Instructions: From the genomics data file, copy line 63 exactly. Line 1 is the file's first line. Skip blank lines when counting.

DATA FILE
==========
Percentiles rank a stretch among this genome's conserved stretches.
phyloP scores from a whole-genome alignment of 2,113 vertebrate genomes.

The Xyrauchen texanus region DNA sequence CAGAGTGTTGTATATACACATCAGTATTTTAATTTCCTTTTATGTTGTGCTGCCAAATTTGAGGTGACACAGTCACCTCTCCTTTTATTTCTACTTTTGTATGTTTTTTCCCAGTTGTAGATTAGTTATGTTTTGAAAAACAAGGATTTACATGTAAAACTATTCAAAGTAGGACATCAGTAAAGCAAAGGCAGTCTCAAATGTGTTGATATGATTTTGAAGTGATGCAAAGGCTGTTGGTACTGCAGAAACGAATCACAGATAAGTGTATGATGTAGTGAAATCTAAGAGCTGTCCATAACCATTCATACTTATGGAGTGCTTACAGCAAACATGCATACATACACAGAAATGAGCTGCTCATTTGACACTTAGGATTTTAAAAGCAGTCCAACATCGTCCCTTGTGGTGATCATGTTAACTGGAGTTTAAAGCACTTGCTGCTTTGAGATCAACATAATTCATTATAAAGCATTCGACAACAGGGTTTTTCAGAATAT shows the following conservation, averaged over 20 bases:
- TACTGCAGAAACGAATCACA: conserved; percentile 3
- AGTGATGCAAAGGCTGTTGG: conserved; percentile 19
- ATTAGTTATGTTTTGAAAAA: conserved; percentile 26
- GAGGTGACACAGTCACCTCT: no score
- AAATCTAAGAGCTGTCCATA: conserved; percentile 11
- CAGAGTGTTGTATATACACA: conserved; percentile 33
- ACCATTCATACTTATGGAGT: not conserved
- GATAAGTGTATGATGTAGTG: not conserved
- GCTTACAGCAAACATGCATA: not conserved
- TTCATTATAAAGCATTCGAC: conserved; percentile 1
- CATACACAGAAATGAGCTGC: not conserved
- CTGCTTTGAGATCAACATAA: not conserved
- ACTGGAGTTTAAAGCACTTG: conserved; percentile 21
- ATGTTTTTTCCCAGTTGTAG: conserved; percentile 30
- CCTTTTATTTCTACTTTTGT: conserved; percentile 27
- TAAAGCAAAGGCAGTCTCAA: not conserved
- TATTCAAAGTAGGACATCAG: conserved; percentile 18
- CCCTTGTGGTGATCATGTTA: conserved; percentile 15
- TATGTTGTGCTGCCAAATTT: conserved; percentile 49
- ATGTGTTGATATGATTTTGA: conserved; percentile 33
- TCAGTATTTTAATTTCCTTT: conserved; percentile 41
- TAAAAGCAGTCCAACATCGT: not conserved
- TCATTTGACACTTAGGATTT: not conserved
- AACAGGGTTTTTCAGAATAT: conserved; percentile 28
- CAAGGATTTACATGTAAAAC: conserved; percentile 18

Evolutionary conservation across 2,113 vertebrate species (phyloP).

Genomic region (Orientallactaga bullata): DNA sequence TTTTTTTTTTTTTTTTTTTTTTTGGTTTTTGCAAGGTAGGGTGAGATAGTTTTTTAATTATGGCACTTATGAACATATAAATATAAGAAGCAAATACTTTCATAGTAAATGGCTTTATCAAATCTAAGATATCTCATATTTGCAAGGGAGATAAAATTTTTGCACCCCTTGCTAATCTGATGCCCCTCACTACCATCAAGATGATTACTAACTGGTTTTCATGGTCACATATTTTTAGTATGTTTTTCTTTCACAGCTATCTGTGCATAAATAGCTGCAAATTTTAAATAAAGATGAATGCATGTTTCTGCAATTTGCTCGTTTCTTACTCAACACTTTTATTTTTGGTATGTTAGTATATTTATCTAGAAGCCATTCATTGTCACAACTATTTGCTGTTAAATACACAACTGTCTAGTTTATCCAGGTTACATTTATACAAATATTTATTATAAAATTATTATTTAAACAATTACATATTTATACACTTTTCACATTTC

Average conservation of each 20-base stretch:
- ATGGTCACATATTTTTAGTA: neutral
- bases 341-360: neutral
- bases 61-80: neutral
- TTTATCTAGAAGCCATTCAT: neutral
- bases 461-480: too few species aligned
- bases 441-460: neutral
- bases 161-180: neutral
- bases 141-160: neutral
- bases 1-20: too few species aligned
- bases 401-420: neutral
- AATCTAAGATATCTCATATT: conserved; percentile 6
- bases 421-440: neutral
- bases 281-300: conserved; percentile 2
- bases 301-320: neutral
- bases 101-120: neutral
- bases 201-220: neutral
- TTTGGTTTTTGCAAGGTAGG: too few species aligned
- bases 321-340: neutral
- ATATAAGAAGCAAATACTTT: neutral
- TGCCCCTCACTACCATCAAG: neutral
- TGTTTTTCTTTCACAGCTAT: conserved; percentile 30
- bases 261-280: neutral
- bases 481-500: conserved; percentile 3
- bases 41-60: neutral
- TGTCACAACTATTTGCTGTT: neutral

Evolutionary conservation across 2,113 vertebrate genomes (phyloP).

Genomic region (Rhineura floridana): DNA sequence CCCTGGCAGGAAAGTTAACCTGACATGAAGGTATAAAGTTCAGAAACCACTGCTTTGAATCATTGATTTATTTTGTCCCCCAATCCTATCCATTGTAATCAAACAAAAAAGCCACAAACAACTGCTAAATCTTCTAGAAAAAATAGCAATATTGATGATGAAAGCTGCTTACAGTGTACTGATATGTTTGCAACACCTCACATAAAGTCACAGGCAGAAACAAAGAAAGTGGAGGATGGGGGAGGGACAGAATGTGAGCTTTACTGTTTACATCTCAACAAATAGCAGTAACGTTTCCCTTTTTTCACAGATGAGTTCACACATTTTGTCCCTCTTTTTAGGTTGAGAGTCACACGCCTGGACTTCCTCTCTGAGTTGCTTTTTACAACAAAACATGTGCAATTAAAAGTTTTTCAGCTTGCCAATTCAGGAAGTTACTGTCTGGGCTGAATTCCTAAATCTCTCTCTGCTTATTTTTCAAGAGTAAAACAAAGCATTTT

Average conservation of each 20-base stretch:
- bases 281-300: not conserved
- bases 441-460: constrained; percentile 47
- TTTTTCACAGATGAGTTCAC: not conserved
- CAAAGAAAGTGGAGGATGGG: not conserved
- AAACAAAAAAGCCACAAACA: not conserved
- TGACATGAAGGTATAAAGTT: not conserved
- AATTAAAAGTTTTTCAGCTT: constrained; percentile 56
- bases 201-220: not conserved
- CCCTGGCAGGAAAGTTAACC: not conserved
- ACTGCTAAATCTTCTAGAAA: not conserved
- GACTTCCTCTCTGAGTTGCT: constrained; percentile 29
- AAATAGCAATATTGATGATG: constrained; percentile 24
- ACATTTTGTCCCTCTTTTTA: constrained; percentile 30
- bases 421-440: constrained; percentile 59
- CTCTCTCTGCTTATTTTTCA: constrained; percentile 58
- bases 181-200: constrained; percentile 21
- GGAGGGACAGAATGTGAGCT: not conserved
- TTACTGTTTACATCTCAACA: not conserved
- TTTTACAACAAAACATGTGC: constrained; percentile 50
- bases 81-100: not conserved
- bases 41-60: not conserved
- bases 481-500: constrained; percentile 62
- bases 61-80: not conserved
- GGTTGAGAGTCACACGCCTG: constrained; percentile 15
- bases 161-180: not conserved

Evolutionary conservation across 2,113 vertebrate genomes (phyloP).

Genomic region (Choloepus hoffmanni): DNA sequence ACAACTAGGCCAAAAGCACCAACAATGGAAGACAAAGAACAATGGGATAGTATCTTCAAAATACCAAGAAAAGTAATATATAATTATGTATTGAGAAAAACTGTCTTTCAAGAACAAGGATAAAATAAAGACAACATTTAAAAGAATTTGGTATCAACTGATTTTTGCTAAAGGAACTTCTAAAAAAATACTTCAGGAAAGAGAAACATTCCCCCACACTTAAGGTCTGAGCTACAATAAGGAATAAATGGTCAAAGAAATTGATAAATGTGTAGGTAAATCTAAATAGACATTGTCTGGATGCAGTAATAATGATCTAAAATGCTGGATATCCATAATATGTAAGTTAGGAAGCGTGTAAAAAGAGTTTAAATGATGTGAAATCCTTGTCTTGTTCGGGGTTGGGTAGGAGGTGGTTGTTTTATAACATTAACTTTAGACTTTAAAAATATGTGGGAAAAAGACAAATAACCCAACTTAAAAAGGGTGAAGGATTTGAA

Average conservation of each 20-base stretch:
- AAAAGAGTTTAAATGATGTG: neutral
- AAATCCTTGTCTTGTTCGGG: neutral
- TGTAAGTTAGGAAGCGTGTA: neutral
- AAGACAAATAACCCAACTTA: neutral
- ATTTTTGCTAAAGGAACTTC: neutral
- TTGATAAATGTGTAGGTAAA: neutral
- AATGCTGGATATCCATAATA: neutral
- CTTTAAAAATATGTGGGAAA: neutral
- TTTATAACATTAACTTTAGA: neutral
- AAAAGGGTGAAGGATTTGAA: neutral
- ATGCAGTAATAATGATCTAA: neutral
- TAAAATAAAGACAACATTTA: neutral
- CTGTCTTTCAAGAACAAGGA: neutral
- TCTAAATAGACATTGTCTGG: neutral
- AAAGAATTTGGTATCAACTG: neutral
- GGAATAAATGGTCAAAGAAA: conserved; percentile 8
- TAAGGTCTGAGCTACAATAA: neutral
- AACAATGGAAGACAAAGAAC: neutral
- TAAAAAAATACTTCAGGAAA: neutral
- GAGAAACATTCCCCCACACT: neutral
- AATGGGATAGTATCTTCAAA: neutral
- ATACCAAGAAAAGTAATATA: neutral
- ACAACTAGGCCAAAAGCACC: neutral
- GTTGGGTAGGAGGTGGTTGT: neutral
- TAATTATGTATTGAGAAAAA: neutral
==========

- CAAAGAAAGTGGAGGATGGG: not conserved